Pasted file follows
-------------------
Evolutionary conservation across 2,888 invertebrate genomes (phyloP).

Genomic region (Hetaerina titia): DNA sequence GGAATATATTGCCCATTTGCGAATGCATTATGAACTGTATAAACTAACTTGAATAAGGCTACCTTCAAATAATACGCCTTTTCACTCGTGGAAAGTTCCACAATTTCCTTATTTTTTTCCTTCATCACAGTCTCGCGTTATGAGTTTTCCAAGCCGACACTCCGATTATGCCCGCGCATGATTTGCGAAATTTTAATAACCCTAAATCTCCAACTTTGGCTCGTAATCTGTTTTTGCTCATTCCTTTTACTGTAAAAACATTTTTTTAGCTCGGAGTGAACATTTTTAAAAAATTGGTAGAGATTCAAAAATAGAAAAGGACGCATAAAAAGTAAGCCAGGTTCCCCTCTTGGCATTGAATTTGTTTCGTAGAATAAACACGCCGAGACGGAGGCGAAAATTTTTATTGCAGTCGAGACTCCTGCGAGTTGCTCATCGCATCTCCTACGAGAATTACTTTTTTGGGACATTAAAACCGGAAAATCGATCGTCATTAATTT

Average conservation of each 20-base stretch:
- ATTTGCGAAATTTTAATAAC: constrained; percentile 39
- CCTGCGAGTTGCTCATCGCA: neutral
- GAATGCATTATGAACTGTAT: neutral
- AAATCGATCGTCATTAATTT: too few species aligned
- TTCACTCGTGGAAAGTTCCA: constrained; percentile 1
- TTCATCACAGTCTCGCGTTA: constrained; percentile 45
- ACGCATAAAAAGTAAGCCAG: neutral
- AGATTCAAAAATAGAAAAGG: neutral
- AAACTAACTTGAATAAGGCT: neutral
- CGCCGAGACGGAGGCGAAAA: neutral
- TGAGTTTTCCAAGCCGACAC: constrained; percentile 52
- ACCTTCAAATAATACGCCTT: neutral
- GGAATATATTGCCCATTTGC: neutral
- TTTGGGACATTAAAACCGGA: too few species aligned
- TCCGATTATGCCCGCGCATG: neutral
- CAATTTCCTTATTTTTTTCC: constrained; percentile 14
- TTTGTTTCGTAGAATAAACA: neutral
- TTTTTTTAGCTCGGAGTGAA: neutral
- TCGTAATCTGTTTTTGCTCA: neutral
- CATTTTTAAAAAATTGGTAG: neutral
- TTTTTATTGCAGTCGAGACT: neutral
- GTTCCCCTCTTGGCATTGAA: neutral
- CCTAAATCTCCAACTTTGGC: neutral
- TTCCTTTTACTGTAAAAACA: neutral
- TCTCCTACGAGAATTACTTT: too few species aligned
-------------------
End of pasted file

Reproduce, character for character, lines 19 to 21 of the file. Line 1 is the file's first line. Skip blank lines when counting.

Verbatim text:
- CAATTTCCTTATTTTTTTCC: constrained; percentile 14
- TTTGTTTCGTAGAATAAACA: neutral
- TTTTTTTAGCTCGGAGTGAA: neutral